Wednesday, June 3, 2015
Autobio: Jep, Hayden, Nichols, Bean/Viola
Jep Comix 4, by Jep. The cartoonist draws slice-of-life autobio vignettes featuring a stripped-down self-caricature and frequent anthropomorphic versions of friends. These are comics featuring small but pointed moments, like a memory from high school spent playing a video game, avoiding his father. Another interesting bit was one where the cartoonist has a number of awkward interactions with a man from across the street who weirdly hits on him after he tells him he's getting married. Even a talking head strip featuring him talking to his sister about flooding basements and Moses parting the Red Sea is interesting because of his thick, simple line that's not unlike a Sam Brown figure. These comics are modest, charming and utterly lacking in pretension.
Rushes, by Jennifer Hayden. This is a collection of good ol' four-panel diary comics. They remind me a bit of Jesse Reklaw's strips in that the reader is more or less dropped in media res into Hayden's life and expected to figure things out as she goes along and that it's a process strip. That is, it's Hayden recording her progress finishing a long book about her experience with breast cancer (The Story Of My Tits, out in September from IDW/Top Shelf), as well as a document of everyday family life. This particular volume is also an account of the preparations for as well as an actual trip to London and Paris, so that gives the reader a bit of value-added above simply watching Hayden draw comics or talk on the phone for several panels. Hayden's voice is distinct and powerful, and it's well-matched to her stripped-down but still dense style of cartooning. Her use of negative space in particular is impressive in depicting a busy, cluttered and full life with comics, her family, playing music and a clear identity as the family organizer. Allowing the reader to fill in some lines allows her comics some space to breathe, letting the eye pass quicker from panel to panel without getting bogged down in each panel's details. The personal details are mostly of a quotidian nature, with occasional reminders about her surviving cancer; in these strips, Hayden is more interested in getting down the basics than reflecting too long on what it all means. That immediacy is what makes the strip-to-strip flow so effective.
Heart Farts, by Cara Bean and Rebecca & Jason Viola. This is a two-woman anthology featuring Bean and R.Viola (comics drawn by her husband Jason). The strips are pleasant and lightweight, featuring topics like dreams about Tom Brady and the satisfaction received in creating bento boxes for others' lunches. One of the bigger treats here is a chance to see more of Bean's classroom comics and her bean-shaped self-caricature; one of the strips is about being a teacher and trying to get her students to love what she's teaching as much as she does, getting away from the feeling that she's torturing them. The Violas' bento box strip is about how having an opportunity to make something unique and nourishing for someone else is in itself a nourishing activity. Bean's classroom strip addressed the idea of "flow": how purposeful, creative activity creates positive energy not only for oneself, but for one's associates as well. While Viola's comic doesn't address this explicitly, there's no question that her comic is a demonstration of this idea in action. That synergy of ideas makes the mini greater than the sum of its parts, as it features slightly diverging points of view on the same set of ideas. The versatility of Jason Viola meant that Rebecca could write about anything and the result would inevitably look great.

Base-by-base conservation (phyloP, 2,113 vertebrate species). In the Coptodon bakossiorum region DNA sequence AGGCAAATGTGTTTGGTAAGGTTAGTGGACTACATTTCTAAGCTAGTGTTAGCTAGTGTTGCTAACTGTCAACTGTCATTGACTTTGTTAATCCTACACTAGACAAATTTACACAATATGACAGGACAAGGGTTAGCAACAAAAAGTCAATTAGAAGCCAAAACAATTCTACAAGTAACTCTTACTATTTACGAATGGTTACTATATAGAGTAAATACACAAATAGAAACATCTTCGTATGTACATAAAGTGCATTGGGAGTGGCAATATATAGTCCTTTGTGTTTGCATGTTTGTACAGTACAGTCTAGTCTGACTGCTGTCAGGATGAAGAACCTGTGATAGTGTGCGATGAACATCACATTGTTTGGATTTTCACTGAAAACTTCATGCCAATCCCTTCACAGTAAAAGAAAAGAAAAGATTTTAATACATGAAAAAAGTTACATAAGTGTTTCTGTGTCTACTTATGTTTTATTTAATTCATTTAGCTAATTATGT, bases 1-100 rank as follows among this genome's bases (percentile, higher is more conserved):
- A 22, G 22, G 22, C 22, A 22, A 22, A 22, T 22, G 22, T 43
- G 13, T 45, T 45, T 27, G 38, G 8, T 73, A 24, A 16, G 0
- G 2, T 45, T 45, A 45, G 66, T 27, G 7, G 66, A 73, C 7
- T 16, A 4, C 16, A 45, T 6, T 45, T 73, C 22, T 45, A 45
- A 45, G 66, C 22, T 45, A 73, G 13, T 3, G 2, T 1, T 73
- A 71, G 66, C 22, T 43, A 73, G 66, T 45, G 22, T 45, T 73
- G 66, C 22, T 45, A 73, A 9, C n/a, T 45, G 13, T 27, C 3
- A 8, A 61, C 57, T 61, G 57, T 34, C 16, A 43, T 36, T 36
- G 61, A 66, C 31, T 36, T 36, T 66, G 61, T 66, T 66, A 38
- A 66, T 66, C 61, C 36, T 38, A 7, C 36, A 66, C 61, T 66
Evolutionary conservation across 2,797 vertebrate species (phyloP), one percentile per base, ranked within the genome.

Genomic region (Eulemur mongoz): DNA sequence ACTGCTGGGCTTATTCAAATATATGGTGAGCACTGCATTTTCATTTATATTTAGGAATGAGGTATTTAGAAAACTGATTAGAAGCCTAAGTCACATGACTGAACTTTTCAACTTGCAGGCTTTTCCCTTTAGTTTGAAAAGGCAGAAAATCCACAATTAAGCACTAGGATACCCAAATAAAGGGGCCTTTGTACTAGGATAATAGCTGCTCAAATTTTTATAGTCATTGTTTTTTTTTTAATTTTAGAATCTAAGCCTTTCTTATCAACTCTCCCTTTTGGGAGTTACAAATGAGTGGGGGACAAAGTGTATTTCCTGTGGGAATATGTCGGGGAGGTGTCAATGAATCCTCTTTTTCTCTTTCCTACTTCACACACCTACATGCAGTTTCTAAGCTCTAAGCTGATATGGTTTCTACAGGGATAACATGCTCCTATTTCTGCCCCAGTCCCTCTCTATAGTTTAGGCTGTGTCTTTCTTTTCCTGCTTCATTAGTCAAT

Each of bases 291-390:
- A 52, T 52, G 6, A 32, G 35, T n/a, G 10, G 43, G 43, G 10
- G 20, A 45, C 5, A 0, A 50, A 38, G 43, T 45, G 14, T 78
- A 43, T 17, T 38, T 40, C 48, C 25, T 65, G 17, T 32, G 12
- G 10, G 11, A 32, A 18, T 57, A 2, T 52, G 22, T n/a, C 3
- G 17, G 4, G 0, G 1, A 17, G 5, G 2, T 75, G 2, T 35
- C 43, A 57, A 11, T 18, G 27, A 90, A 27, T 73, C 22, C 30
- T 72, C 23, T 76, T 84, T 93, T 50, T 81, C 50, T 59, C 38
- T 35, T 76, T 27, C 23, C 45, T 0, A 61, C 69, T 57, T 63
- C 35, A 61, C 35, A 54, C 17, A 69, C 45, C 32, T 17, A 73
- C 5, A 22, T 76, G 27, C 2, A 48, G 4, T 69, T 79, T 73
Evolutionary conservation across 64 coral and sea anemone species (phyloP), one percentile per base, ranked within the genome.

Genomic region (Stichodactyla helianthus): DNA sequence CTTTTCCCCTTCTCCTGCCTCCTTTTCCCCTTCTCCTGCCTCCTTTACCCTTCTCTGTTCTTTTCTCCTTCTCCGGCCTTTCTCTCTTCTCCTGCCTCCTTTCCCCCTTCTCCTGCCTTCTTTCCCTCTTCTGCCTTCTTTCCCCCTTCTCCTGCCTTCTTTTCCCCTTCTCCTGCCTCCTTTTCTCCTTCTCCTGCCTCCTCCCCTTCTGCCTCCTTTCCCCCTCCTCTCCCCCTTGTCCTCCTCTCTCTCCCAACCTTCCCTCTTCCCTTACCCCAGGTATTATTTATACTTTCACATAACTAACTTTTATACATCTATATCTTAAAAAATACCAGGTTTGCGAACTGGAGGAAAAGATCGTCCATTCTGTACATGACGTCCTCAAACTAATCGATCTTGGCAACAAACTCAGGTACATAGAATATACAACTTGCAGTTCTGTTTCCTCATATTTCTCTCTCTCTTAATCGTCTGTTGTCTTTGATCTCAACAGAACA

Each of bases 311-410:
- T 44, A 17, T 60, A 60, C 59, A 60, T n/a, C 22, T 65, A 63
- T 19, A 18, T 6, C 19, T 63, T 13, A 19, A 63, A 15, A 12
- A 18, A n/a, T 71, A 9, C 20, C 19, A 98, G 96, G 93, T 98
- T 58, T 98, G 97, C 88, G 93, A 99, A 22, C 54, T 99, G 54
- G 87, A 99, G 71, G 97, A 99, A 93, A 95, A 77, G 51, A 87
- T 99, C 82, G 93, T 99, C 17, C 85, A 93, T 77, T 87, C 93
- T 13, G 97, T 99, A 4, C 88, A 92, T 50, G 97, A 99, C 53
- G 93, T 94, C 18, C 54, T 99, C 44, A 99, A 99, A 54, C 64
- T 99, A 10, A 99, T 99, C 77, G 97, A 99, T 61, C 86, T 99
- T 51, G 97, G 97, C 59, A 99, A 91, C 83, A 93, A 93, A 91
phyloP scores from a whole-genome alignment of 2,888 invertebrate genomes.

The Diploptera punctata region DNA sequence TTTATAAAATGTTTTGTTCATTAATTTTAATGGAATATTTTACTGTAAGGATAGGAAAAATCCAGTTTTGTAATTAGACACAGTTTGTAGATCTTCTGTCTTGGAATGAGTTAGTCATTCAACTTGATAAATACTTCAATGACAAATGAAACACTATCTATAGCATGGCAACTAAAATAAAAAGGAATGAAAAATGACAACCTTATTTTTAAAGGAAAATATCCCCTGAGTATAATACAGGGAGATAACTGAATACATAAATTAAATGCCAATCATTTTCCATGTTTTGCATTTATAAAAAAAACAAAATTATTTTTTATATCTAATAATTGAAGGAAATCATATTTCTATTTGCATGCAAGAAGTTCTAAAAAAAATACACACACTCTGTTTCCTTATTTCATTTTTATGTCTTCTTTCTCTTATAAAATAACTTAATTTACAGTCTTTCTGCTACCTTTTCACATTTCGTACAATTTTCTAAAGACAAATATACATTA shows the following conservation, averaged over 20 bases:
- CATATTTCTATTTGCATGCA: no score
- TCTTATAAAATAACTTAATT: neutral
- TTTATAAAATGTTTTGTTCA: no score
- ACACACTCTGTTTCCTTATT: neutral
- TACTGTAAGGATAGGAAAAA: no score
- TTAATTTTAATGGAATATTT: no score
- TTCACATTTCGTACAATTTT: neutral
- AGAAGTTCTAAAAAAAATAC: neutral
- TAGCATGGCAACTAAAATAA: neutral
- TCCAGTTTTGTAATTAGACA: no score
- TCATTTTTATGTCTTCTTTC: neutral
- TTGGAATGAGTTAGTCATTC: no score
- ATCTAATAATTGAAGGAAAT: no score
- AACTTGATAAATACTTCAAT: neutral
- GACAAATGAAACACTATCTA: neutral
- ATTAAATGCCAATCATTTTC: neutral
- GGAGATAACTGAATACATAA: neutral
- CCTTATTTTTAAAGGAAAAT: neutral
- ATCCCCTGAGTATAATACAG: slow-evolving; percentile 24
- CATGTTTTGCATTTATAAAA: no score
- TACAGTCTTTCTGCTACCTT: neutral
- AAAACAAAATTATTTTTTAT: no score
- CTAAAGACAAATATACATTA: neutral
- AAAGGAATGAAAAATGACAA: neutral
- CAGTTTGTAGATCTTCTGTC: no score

Flocks 4, by L.Nichols.This is the most powerful chapter yet in Nichols' account of growing up queer and Christian. In this issue, Nichols lays out why simply excoriating her parents and others in their rural Louisiana community for condemning homosexuality isn't so simple. Their parents, teachers and people in their church, who made Nichols' life hellish in some respects, were the same people who encouraged them to excel in school. Being an intellectual of size in school made Nichols an easy target, and that support from adults turned out to be a crucial factor in becoming a success and realizing their dream of attending MIT. In one sense, Flocks is a document about pain: the pain of not fitting in, the pain of knowing that those people you love might not love you for what you truly are.
In another sense, Flocks is about pressure and balance, cleverly represented through mathematical notations. It's about the pressures that all of the various groups of whom we are a member put on us, for good ("you can do it!") and ill ("nerd!", "queer!", etc) and how to balance the negative pressures with the positive support. Nichols describes how they "fit in enough not to be rejected" and "fit in enough to gain support when needed" in hopes that "everything would get better one day". However, this wasn't simply a matter of things getting better by means of escape. Rather, things got better in part because of Nichols' amazing ability to take what nourished them and discard the rest. Even now, the even-handedness regarding faith, family and Nichols' upbringing is remarkable, considering how easy it would to be bitter. As per usual, Nichols' self-caricature as a sort of rag doll remains one of my favorites in autobio comics; it's a figure that's both capable of absorbing a tremendous amount of abuse as well as a tremendous amount of love, often from the same person. Though each issue stood on its own well, the cumulative effect really pays off in this issue in particular, since Nichols so wisely lays out that relationships are far more complicated than they seem on the surface and that the same person can give out support in one way and unwittingly undermine you in another.